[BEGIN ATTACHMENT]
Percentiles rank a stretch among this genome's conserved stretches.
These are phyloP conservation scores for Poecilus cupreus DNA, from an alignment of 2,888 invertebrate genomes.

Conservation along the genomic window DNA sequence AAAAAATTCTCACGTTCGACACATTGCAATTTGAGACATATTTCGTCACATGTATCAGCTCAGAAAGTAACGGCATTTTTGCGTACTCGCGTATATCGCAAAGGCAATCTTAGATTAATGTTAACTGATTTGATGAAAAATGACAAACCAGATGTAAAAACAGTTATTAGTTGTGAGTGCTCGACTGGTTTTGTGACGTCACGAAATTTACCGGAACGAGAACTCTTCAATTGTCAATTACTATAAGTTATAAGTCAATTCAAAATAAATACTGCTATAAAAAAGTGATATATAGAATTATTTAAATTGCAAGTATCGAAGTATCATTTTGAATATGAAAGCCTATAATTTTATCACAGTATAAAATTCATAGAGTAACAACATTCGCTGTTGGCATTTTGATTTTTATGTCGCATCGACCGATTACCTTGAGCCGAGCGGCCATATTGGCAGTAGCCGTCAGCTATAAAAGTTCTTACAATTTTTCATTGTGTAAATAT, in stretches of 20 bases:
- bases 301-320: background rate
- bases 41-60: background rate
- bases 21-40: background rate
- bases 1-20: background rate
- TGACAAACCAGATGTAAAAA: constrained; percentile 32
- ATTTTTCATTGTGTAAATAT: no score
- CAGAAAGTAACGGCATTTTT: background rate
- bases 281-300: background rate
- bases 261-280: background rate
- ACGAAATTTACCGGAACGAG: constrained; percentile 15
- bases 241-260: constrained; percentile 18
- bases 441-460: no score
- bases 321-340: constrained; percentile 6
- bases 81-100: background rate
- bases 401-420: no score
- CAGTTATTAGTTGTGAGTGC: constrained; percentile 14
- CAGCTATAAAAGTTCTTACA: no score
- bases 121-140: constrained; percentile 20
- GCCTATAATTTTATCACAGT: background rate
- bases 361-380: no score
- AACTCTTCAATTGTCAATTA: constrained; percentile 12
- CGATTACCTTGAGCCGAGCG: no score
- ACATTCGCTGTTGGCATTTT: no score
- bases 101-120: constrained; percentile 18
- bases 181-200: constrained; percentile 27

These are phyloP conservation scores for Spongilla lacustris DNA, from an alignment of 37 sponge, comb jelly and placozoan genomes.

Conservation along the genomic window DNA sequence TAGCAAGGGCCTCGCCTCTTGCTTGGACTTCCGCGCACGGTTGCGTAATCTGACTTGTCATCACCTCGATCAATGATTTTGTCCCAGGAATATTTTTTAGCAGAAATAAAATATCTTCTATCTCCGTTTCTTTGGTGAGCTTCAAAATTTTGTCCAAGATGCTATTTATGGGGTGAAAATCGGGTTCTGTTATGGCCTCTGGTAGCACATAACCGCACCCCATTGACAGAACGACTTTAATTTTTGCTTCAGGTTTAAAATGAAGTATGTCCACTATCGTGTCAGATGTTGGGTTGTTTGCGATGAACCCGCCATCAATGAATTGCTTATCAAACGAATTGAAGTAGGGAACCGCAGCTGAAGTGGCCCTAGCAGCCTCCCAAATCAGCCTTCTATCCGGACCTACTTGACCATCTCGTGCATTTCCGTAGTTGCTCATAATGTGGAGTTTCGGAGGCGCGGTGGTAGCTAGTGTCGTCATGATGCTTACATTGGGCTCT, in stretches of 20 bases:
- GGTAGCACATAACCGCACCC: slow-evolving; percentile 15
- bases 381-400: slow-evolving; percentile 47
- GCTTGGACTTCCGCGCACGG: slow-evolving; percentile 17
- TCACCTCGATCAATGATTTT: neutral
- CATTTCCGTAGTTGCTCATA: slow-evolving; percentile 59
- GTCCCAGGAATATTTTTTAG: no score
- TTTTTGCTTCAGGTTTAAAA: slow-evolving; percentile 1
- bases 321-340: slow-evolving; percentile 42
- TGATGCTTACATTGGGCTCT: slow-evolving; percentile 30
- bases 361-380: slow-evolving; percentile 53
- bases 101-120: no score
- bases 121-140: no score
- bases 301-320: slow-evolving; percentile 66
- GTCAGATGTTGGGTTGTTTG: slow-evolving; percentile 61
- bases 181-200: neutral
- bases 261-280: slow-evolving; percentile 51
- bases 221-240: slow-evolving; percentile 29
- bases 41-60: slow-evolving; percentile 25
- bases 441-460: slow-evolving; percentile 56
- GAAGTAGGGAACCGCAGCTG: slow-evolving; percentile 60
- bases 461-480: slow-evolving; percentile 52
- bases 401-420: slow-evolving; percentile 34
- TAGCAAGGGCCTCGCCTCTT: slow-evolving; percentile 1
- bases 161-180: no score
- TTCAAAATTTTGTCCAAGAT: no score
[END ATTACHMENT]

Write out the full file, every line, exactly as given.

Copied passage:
Percentiles rank a stretch among this genome's conserved stretches.
These are phyloP conservation scores for Poecilus cupreus DNA, from an alignment of 2,888 invertebrate genomes.

Conservation along the genomic window DNA sequence AAAAAATTCTCACGTTCGACACATTGCAATTTGAGACATATTTCGTCACATGTATCAGCTCAGAAAGTAACGGCATTTTTGCGTACTCGCGTATATCGCAAAGGCAATCTTAGATTAATGTTAACTGATTTGATGAAAAATGACAAACCAGATGTAAAAACAGTTATTAGTTGTGAGTGCTCGACTGGTTTTGTGACGTCACGAAATTTACCGGAACGAGAACTCTTCAATTGTCAATTACTATAAGTTATAAGTCAATTCAAAATAAATACTGCTATAAAAAAGTGATATATAGAATTATTTAAATTGCAAGTATCGAAGTATCATTTTGAATATGAAAGCCTATAATTTTATCACAGTATAAAATTCATAGAGTAACAACATTCGCTGTTGGCATTTTGATTTTTATGTCGCATCGACCGATTACCTTGAGCCGAGCGGCCATATTGGCAGTAGCCGTCAGCTATAAAAGTTCTTACAATTTTTCATTGTGTAAATAT, in stretches of 20 bases:
- bases 301-320: background rate
- bases 41-60: background rate
- bases 21-40: background rate
- bases 1-20: background rate
- TGACAAACCAGATGTAAAAA: constrained; percentile 32
- ATTTTTCATTGTGTAAATAT: no score
- CAGAAAGTAACGGCATTTTT: background rate
- bases 281-300: background rate
- bases 261-280: background rate
- ACGAAATTTACCGGAACGAG: constrained; percentile 15
- bases 241-260: constrained; percentile 18
- bases 441-460: no score
- bases 321-340: constrained; percentile 6
- bases 81-100: background rate
- bases 401-420: no score
- CAGTTATTAGTTGTGAGTGC: constrained; percentile 14
- CAGCTATAAAAGTTCTTACA: no score
- bases 121-140: constrained; percentile 20
- GCCTATAATTTTATCACAGT: background rate
- bases 361-380: no score
- AACTCTTCAATTGTCAATTA: constrained; percentile 12
- CGATTACCTTGAGCCGAGCG: no score
- ACATTCGCTGTTGGCATTTT: no score
- bases 101-120: constrained; percentile 18
- bases 181-200: constrained; percentile 27

These are phyloP conservation scores for Spongilla lacustris DNA, from an alignment of 37 sponge, comb jelly and placozoan genomes.

Conservation along the genomic window DNA sequence TAGCAAGGGCCTCGCCTCTTGCTTGGACTTCCGCGCACGGTTGCGTAATCTGACTTGTCATCACCTCGATCAATGATTTTGTCCCAGGAATATTTTTTAGCAGAAATAAAATATCTTCTATCTCCGTTTCTTTGGTGAGCTTCAAAATTTTGTCCAAGATGCTATTTATGGGGTGAAAATCGGGTTCTGTTATGGCCTCTGGTAGCACATAACCGCACCCCATTGACAGAACGACTTTAATTTTTGCTTCAGGTTTAAAATGAAGTATGTCCACTATCGTGTCAGATGTTGGGTTGTTTGCGATGAACCCGCCATCAATGAATTGCTTATCAAACGAATTGAAGTAGGGAACCGCAGCTGAAGTGGCCCTAGCAGCCTCCCAAATCAGCCTTCTATCCGGACCTACTTGACCATCTCGTGCATTTCCGTAGTTGCTCATAATGTGGAGTTTCGGAGGCGCGGTGGTAGCTAGTGTCGTCATGATGCTTACATTGGGCTCT, in stretches of 20 bases:
- GGTAGCACATAACCGCACCC: slow-evolving; percentile 15
- bases 381-400: slow-evolving; percentile 47
- GCTTGGACTTCCGCGCACGG: slow-evolving; percentile 17
- TCACCTCGATCAATGATTTT: neutral
- CATTTCCGTAGTTGCTCATA: slow-evolving; percentile 59
- GTCCCAGGAATATTTTTTAG: no score
- TTTTTGCTTCAGGTTTAAAA: slow-evolving; percentile 1
- bases 321-340: slow-evolving; percentile 42
- TGATGCTTACATTGGGCTCT: slow-evolving; percentile 30
- bases 361-380: slow-evolving; percentile 53
- bases 101-120: no score
- bases 121-140: no score
- bases 301-320: slow-evolving; percentile 66
- GTCAGATGTTGGGTTGTTTG: slow-evolving; percentile 61
- bases 181-200: neutral
- bases 261-280: slow-evolving; percentile 51
- bases 221-240: slow-evolving; percentile 29
- bases 41-60: slow-evolving; percentile 25
- bases 441-460: slow-evolving; percentile 56
- GAAGTAGGGAACCGCAGCTG: slow-evolving; percentile 60
- bases 461-480: slow-evolving; percentile 52
- bases 401-420: slow-evolving; percentile 34
- TAGCAAGGGCCTCGCCTCTT: slow-evolving; percentile 1
- bases 161-180: no score
- TTCAAAATTTTGTCCAAGAT: no score